Showing posts from 2014

Happy New Year - in Ireland it's Oíche na Coda Móire.

Happy New Year, everyone. Here at the westernmost end of the Dingle Peninsula it's still Oíche na Coda Móire, a name which means The Night of The Big Portion and is pronounced Eee-heh Nah Cud-ah Moir-eh. Well, not quite like that but something like it. The idea is that you eat the largest meal you can manage to ensure plenty of food and prosperity in the coming year. So, even though I've written a book called   Enough Is Plenty this seems the proper occasion for a post focusing on the pleasures of the large portion. Enjoy! Fógraím iarsma oraibh uilig. Good luck to you all in the new year. Check out Felicity Hayes-McCoy's Author page on Facebook

A (Virtually) Traditional Irish Christmas

It began at The Charles Dickens Museum in London which happens to be down the road from my agent's office and serves seriously good lemon drizzle poppy seed cake in its café. Which makes it the perfect place for a meeting. My agent and I discussed the novel I was writing and talked about sales figures on another book. And then we got down to the coffee and cake stage which is when seeds of new ideas quite often emerge, apparently from nowhere.   That day, prompted by the fact that we were sitting in what once would have been Charles Dickens' back kitchen, we chatted about his little Christmas books.     Just the right size to be stocking fillers, they'd been mood setters for Christmas each year in my childhood home in Dublin. I still have two worn copies, 1886 and 1903 editions, bought for sixpence each by my father from a bookstall on the quays in 1947. I was describing my annual ritual of curling up with those books at Christmastime a

Ireland as a crucible

Nearly forty years ago I was in a production of The Crucible , Arthur Miller's play about the Salem witch trials in the seventeenth century. It's a forensic exploration of individual and communal disaster, set in  a community riven by unspoken jealousies, resentment and sexual tensions, which is eventually destroyed from within by the morbid effect of mass hysteria. This weekend I've been thinking about it a lot. Throughout the last week Ireland's news coverage and social media have been dominated by allegations made by a young woman called Maíria Cahill who says that in 1997, as a sixteen year old in Northern Ireland, she was repeatedly raped by a senior member of the IRA and subsequently, in 1999, forced to go through a 'second nightmare' at the hands of an IRA 'kangaroo court' which, over an extended period of time, summoned her for interrogations and eventually confronted her with the man whom she'd claimed had raped her. The story brok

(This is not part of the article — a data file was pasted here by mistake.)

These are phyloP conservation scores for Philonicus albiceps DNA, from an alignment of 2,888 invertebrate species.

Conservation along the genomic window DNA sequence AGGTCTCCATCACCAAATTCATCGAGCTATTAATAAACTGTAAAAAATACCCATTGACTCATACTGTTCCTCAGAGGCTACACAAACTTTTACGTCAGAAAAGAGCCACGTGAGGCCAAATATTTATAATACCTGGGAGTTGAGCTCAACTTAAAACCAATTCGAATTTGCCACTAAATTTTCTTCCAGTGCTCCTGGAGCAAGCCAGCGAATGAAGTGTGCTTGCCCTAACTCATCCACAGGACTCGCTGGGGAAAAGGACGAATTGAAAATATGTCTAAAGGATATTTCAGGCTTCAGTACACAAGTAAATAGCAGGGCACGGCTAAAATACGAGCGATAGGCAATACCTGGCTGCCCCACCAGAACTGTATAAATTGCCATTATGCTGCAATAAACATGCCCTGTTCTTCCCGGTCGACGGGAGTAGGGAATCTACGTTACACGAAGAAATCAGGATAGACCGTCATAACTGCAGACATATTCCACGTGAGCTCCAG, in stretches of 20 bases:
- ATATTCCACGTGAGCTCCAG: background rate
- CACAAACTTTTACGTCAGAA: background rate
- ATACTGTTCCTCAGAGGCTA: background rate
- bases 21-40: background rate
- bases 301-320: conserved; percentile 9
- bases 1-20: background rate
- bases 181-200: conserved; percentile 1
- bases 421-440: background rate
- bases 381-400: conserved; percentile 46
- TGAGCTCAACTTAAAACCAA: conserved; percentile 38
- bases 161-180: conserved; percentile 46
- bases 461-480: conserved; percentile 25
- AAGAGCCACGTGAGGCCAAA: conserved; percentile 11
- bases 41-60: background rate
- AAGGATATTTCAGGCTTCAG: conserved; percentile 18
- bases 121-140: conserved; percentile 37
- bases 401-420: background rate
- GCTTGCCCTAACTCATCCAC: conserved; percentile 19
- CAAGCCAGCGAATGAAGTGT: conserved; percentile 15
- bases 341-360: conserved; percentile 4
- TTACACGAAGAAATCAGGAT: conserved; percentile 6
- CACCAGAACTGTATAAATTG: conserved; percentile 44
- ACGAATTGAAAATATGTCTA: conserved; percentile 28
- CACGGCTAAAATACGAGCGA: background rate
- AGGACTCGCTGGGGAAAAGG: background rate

The Smell of September

It's a kind of a cold smell with mist in it. When you cut back the rattling fennel the spicy scent of pollen tickles the back of your throat. The rich smell of garlic mixes with the smell of damp earth when your spade nicks a bulb as you're digging spuds in the garden Blackberries ripen on briars                bringing the fruity, sugary smell of jam, and the warm smell of soda bread rising in the oven.                                                                     Scented flowers give way to huge, dusky hydrangea heads waiting to be picked and dried.                                                                  And once again you open the door to the dark smell of turfsmoke.                        Visit The House on an Irish Hillside on Facebook

If You Live Long Enough You'll See Everything

In times of general astonishment my mother used to announce that if you live long enough you'll see everything. I'm beginning to think that she was right. If I make it through to the coming weekend I'll be sixty. That's nearly forty years spent as a working writer and, looking back, what I see most clearly is what I didn't do to become one.  I didn't take a writing course, join a book group,  enter a competition, apply for an internship or do a degree in Creative Writing. Instead I read an awful lot of books, skipped a lot of lectures on Beowulf and The Lake Poets, and set out for the Atlantic seaboard at every possible opportunity to do fit-up theatre in Irish.  Very little of my reading happened in my university's state of the art library. The place scared the hell out of me and anyway I'd missed the induction day on the Dewey Decimal system. I imagine I was out on the Naas Dual Carriageway at the time, hitching a lift down to Corca Dhuib

The Tuam Babies

UPDATE: March 6 2017. I wrote this piece in 201 4. More evidence has emerged, and more will , and I find my response ha s not c hanged.    I’m almost afraid to write this post. Which means that I must write it. For the last week there’s been growing outrage at the discovery of the bodies of children and babies who died between 1925 and 1961 in a mother and baby home in Tuam, Ireland, under the care of the Bon Secours nuns, and are said to have been disposed of in a septic tank . This is the latest in a series of disclosures about the appalling treatment of women and children committed to the care of religious orders with the sanction of the Irish state. In a generation shaken by current recession and contemporary financial and political corruption stories, fury about this new evidence of past depravity is increasingly being directed at the apparent hypocrisy and inhumanity of the parents and grandparents in previous generations who ‘must have known’. Because there w